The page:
Hey, remember when that successful white lady criticized women of colour, mistakenly believing that they were getting something that was rightfully hers? No, not the food one. This week, we’re talking about Lana Del Rey.
On Thursday morning, Del Rey (government name: Elizabeth Woolridge Grant, nickname: Lizzy) posted what I’m sure she thought was a scathing takedown of the music industry to her Instagram account. “Question for the culture,” she wrote. “Now that Doja Cat, Ariana, Camila, Cardi B, Kehlani and Nicki Minaj and Beyoncé have had their number ones with songs about being sexy, wearing no clothes, fucking, cheating etc - can I please go back to singing about being embodied, feeling beautiful by being in love even if the relationship is not perfect, or dancing for money — or whatever I want — without being crucified or saying that I’m glamorizing abuse??????”
It really just gets more ridiculous from there. She goes on to say that she’s “fed up with female writers and alt singers saying that [she] glamorizes abuse when in reality [she’s] just a glamorous person singing about the realities of what we are all now seeing are very prevalent emotionally abusive relationships all over the world.” (I don’t think you get to characterize yourself as a glamorous person, but okay.)
And apparently, she thinks she “paved the way for other women to stop ‘putting on a happy face’ and to just be able to say whatever the hell they wanted to in their music,” which… no. For example, Lesley Gore pivoted from manufactured bubblegum pop to a more authentic, emotionally-driven approach with “You Don’t Own Me,” which she recorded in 1963. And as singer Jessy Wilson pointed out in a now-deleted Instagram comment, Black women have been “singing about sex, abuse, being submissive and aggressive in relationships, and being glamorous for DECADES.” Also Lana Del Rey did not pave the way for any of these women, especially not Beyoncé, who had already won 10 Grammys by the time Del Rey released “Video Games,” her breakthrough single, in 2011. I mean, really.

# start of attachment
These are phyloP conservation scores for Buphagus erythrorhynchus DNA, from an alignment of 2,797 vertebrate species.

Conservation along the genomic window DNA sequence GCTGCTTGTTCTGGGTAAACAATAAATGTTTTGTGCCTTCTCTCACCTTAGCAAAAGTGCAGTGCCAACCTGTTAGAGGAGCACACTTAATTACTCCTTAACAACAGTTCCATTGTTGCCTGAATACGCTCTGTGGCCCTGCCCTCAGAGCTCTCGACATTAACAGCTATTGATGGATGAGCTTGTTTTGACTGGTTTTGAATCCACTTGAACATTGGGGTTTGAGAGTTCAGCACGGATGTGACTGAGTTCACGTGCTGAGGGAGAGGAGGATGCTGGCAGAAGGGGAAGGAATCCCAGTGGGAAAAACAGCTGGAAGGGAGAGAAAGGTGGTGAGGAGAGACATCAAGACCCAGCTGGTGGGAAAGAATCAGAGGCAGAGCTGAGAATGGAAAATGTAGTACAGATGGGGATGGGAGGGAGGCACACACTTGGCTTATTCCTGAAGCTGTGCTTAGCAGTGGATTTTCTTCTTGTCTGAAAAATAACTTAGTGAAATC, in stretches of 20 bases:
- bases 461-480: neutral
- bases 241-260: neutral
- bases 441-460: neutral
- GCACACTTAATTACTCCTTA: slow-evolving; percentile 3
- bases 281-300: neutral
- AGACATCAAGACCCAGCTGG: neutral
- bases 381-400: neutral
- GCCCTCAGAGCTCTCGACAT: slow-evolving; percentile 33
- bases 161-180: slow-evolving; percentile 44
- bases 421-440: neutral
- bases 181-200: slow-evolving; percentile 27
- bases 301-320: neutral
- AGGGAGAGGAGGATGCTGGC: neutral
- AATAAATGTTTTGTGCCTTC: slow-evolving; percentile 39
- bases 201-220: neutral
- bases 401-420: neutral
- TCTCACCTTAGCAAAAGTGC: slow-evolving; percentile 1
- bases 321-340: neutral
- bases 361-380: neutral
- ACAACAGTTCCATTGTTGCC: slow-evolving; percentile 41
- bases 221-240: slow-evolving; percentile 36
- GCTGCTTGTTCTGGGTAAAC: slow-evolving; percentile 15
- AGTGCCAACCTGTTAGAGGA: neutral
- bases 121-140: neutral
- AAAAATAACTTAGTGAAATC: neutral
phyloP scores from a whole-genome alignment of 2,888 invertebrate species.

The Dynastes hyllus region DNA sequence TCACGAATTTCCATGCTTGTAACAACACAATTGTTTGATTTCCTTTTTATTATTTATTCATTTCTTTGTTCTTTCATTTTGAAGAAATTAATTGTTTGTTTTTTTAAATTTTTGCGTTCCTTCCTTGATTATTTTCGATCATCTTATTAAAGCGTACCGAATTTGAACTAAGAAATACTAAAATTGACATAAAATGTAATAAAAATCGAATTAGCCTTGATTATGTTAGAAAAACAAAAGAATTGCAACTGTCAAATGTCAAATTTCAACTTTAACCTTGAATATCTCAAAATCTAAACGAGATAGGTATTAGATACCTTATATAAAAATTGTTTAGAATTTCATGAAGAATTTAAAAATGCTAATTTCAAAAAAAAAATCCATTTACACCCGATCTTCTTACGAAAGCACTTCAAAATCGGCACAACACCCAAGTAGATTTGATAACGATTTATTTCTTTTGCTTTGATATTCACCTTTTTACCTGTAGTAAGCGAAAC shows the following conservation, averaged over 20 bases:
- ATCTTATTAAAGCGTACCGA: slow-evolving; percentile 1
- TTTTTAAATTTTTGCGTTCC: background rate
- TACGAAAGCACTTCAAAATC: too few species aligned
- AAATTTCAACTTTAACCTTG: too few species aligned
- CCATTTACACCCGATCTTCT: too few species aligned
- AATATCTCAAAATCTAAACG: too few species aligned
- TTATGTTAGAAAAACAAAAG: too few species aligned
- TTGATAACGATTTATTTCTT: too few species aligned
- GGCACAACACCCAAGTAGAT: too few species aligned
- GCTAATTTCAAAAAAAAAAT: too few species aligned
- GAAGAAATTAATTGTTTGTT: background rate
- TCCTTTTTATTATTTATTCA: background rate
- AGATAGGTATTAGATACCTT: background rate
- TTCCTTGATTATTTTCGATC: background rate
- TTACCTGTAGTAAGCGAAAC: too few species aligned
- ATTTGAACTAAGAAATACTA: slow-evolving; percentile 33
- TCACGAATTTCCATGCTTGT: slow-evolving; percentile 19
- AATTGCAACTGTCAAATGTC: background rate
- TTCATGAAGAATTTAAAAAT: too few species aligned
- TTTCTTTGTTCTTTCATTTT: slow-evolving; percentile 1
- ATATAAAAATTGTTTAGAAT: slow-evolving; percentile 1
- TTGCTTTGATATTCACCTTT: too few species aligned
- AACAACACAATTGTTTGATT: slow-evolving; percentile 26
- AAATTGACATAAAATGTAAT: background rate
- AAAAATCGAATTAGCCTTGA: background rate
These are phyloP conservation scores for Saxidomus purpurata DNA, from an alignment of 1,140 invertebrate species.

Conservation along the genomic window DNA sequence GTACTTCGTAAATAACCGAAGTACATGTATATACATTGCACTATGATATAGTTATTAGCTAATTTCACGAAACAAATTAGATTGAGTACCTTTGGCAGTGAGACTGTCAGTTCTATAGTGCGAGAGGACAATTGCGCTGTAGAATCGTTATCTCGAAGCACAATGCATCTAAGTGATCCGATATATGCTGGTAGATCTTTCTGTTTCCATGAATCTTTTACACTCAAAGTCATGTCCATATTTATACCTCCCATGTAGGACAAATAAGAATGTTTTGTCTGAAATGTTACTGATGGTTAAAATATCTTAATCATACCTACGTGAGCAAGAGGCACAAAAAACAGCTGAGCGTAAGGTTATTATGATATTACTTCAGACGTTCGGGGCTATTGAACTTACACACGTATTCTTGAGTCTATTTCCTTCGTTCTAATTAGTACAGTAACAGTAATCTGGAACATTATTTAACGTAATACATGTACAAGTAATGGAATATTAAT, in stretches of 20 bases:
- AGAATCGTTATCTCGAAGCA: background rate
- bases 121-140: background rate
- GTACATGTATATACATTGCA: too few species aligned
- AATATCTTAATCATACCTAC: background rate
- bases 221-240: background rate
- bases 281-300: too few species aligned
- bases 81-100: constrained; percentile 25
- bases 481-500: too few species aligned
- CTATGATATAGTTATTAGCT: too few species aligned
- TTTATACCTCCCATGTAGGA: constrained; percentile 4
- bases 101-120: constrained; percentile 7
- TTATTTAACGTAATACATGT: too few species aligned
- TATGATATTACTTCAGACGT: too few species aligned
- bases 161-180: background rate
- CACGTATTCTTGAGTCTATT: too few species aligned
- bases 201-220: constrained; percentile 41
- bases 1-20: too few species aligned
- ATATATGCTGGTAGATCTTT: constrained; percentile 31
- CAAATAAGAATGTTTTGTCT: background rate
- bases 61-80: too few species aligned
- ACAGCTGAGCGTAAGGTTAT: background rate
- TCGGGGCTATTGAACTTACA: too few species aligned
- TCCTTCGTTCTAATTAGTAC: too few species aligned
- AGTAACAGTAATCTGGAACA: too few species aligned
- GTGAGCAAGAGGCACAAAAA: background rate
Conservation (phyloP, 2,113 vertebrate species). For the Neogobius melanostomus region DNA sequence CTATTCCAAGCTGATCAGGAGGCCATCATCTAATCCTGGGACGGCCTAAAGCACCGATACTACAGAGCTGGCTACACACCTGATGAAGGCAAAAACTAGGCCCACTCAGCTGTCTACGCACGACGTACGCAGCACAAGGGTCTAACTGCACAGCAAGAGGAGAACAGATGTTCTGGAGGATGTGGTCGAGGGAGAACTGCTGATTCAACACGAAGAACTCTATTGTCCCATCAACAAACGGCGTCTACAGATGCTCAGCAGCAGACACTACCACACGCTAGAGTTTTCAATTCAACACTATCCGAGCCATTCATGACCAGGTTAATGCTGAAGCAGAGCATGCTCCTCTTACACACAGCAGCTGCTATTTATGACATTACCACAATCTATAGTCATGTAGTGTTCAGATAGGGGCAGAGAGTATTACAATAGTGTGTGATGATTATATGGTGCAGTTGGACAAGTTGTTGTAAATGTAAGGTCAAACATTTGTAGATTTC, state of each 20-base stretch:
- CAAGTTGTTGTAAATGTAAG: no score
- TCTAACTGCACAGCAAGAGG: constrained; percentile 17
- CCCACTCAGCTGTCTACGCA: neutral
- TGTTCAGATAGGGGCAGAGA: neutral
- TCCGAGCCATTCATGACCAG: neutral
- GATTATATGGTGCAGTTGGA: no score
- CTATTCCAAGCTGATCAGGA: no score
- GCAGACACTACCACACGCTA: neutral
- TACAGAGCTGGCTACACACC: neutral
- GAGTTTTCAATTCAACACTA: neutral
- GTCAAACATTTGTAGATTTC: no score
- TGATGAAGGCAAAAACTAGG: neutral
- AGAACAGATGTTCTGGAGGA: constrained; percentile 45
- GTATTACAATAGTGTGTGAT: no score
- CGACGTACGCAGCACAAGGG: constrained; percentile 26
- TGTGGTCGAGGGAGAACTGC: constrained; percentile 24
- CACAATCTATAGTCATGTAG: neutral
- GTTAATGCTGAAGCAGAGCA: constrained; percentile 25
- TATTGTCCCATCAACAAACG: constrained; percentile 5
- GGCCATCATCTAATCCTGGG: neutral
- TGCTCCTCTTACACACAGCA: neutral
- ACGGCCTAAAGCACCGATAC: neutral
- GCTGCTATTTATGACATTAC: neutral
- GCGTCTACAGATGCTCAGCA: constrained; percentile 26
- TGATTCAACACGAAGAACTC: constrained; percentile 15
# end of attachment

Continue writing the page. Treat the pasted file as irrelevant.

So… this is a lot. The way that she framed this entire sob story erases Black women’s work (and struggle) in the music industry, and it’s super ironic that she’s both rejecting feminism and angry that she doesn’t see a place for herself in feminism. But we should also understand where this is coming from, and how Del Rey’s feelings about being critiqued plays into it.
As Ashley Reese pointed out in Jezebel, Del Rey’s screed likely stems from Ann Powers’ review of her 2019 album, Norman Fucking Rockwell! Powers’ review of NFR! was very complimentary, favourably comparing Del Rey to Joni Mitchell, Tori Amos and Fiona Apple—but she also used the review to look at the singer’s entire body of work and the construction of her public image/persona. The artist was not pleased and tweeted at Powers to say, “never had a persona. Never needed one. Never will.” (Just a reminder, her name is actually Elizabeth Woolridge Grant, so “Lana Del Rey” is already some kind of [constructed identity] (https://www.vogue.com/article/five-things-lana-del-rey-real-name).)
This ended up turning into a larger conversation about the role of critics and the value of professional criticism, and even how we think about pop stars, period. Some used the whole conflict as an opportunity to point out that many people, Del Rey included, didn’t seem to totally get what criticism is. In the Los Angeles Times, Mary McNamara argued] that there is “an often politically motivated belief that journalists in general are part of a pandering elite [that contributes to] an atmosphere in which any criticism that is less than glowing is seen as an attack. Not just of the artist personally but anyone who enjoys the work.”
Ashley Nicole Black
hmmm… how do I want to put this? I guess… If the thing that bothers you about your industry is that some woc manage to succeed in it, maybe don’t tell everybody?
May 21, 2020, 3:15 p.m.
I’m obviously personally interested in this clash because this newsletter is all about cultural criticism. But I think there’s also a direct line between what happened last year and what happened yesterday.